Kate





message 37: by Bobbie (new)

Bobbie (bobbie572002) | 1084 comments I guess the cardigan thing was a fad/style. That was in the 50s. So you didn't need to have the "set". You could just wear the cardigan. I don't remember it being any more annoying than a turtle neck is.
That sweater and pearls thing. LOL


message 38: by Alias Reader (new)

Alias Reader (aliasreader) | 19987 comments JanOMalleycat wrote: His handling of time lines and topics also bothers me. Certainly biographers don't usually stick to a strictly chronological timeline and often organize their subject by topics. There's something clumsy about the way Shields does this that jars me. For instance, in the section I just read comparing Atticus' racial tolerance with A.C. Lee's developing racial tolerance, Shields starts with Lee editing the book, segues to A.C. Lee's record of social conservatism evolving to tolerance by the mid 60's, then takes up an anecdote about Alice Lee at a Methodist convention in the mid 60's, then suddenly we're back to the late 50's with Harper Lee still editing.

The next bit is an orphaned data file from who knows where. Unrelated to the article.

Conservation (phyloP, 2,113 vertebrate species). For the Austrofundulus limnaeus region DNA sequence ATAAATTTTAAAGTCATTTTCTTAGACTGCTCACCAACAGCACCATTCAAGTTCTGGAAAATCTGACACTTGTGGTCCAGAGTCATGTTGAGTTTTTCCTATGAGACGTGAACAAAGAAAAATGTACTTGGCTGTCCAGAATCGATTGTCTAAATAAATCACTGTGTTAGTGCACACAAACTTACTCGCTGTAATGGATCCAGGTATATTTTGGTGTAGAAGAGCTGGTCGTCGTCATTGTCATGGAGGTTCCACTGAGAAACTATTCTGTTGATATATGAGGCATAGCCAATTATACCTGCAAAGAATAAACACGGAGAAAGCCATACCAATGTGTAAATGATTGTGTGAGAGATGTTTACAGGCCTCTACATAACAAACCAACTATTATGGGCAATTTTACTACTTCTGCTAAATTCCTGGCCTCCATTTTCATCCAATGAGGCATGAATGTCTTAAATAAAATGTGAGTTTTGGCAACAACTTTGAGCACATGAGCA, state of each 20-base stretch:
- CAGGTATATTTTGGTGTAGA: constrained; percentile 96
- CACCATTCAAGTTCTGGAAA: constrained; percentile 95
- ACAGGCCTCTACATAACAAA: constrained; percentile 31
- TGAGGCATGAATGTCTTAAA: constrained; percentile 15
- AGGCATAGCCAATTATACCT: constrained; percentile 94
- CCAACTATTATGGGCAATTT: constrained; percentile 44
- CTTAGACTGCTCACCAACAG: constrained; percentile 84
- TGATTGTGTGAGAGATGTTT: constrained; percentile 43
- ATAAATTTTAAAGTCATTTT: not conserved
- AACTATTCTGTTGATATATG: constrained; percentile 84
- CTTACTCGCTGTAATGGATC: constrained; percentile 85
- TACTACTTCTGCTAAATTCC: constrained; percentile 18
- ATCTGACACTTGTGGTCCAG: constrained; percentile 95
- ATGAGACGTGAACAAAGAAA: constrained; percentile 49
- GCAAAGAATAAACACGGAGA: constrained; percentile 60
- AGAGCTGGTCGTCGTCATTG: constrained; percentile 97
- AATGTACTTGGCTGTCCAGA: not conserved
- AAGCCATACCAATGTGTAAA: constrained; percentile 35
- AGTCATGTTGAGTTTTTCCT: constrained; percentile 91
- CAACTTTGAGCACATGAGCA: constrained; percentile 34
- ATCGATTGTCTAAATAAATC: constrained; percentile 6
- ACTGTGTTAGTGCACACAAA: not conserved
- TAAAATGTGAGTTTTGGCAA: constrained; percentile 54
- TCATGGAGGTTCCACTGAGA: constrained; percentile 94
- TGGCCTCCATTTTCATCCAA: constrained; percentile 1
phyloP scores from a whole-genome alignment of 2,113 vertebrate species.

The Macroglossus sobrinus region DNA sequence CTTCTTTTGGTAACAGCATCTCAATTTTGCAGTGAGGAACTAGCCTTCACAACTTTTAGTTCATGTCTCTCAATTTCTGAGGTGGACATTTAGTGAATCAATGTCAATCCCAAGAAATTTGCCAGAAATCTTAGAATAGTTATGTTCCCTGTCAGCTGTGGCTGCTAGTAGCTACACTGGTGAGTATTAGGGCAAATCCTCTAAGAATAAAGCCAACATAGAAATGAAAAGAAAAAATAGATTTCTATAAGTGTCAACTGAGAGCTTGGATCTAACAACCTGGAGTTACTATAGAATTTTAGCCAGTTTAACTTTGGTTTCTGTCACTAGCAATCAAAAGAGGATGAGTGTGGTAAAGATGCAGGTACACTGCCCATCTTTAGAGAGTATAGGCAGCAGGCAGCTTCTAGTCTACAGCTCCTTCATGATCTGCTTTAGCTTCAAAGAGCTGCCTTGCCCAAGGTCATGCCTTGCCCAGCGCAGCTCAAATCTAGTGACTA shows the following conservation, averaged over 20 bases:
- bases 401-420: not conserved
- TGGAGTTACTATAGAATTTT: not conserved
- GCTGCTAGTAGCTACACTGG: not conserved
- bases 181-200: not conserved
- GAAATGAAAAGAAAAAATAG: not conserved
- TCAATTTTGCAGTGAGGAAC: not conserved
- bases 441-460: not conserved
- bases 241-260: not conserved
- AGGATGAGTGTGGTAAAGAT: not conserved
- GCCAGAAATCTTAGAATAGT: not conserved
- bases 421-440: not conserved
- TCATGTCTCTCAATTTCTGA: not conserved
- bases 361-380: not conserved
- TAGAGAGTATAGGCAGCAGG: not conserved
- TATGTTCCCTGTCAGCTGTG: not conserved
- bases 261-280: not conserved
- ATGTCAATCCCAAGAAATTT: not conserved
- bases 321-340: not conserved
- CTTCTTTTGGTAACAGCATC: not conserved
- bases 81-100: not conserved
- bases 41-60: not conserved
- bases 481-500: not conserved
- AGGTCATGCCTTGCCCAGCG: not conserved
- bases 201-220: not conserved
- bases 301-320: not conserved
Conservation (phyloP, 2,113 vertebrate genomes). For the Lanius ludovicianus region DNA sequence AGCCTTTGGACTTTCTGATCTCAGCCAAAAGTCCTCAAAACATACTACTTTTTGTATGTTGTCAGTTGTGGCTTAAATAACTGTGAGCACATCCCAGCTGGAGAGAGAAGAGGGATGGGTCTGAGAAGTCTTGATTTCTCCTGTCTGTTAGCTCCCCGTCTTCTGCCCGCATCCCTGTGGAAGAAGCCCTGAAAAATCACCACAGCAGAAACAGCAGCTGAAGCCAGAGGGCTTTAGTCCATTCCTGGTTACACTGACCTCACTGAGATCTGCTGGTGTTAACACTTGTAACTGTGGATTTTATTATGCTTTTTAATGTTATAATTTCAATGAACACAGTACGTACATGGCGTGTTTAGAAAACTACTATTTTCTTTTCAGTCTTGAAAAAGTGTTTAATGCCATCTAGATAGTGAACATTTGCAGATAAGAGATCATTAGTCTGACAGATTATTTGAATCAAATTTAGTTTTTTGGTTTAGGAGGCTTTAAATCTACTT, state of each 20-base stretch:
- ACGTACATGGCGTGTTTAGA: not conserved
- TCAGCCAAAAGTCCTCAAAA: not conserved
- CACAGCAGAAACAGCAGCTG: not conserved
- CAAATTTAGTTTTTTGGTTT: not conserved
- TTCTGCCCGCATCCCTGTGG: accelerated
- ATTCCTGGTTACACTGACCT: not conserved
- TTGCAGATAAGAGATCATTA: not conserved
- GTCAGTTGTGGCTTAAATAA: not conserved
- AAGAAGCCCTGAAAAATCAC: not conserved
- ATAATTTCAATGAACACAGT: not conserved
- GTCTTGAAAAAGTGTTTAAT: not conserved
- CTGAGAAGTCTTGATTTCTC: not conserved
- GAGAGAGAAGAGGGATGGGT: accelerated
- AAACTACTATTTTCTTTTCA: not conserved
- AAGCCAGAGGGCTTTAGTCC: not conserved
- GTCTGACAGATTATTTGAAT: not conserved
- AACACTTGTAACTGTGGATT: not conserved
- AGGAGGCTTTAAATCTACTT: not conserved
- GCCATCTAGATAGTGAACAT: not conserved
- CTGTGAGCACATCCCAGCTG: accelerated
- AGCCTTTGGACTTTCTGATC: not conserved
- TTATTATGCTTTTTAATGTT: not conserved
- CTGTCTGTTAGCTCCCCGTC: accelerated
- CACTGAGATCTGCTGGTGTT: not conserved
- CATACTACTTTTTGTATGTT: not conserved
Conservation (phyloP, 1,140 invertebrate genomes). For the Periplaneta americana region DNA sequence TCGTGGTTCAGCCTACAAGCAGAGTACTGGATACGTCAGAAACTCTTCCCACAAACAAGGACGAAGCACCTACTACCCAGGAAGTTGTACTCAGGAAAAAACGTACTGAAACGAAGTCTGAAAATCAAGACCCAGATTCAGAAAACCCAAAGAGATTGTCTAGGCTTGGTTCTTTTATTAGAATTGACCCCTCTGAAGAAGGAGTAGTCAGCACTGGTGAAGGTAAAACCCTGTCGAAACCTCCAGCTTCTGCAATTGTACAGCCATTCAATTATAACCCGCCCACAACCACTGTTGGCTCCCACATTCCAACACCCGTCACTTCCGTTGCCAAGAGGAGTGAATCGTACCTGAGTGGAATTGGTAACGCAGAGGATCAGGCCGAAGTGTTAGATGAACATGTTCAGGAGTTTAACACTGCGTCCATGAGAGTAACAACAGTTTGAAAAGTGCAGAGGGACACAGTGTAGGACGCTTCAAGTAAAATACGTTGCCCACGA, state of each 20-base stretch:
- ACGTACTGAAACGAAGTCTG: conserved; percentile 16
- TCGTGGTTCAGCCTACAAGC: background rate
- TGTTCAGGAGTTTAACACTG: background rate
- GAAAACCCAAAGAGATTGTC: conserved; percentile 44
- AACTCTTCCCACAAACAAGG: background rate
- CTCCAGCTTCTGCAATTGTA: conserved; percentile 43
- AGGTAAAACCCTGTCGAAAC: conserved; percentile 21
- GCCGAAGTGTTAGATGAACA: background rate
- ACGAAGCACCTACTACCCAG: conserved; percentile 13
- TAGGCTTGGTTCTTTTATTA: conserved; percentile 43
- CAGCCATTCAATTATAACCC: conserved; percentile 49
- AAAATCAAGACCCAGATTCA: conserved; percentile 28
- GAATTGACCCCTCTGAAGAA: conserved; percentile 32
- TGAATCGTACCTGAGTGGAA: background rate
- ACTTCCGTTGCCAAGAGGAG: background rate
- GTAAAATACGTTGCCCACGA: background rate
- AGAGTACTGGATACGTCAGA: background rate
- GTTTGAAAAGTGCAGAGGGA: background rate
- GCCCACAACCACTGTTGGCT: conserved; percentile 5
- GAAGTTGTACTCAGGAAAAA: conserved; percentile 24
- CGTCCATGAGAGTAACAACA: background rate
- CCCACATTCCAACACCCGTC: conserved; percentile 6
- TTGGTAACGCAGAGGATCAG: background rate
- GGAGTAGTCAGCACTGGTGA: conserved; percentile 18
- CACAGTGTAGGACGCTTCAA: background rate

.."

=========================

I also think the transitioning from the subject matter to excerpts from TKAM and Truman's book to be not smooth. At times it reads like filler. At other times it blurs reality with characters in the book. I understand wanting to posit a possible real life model or event that made it into the TKAM or one of Truman's books, but it's done poorly. Maybe as you noted, Jan, it's that the book is not well written and could have been done better.




message 39: by Alias Reader (new)

Alias Reader (aliasreader) | 19987 comments JanOMalleycat wrote: "Oh, I don't mean to be a historian nag, but letters, emails, reminisce and things like Nelle's actual writings for the school papers aren't "secondhand" sources. They're primary sources.
."

--------------------

Many of the sources are the reminisces of what other people recall from 70 years ago. It's not clear that they were witnesses to these events or if they were just impression of things they heard about her. The author wrote to people and they wrote letters back. Memories can be inexact, memories fade, can merge with stories one hears from others over the years and memories can be subject to exaggeration and lies.




message 40: by madrano (new)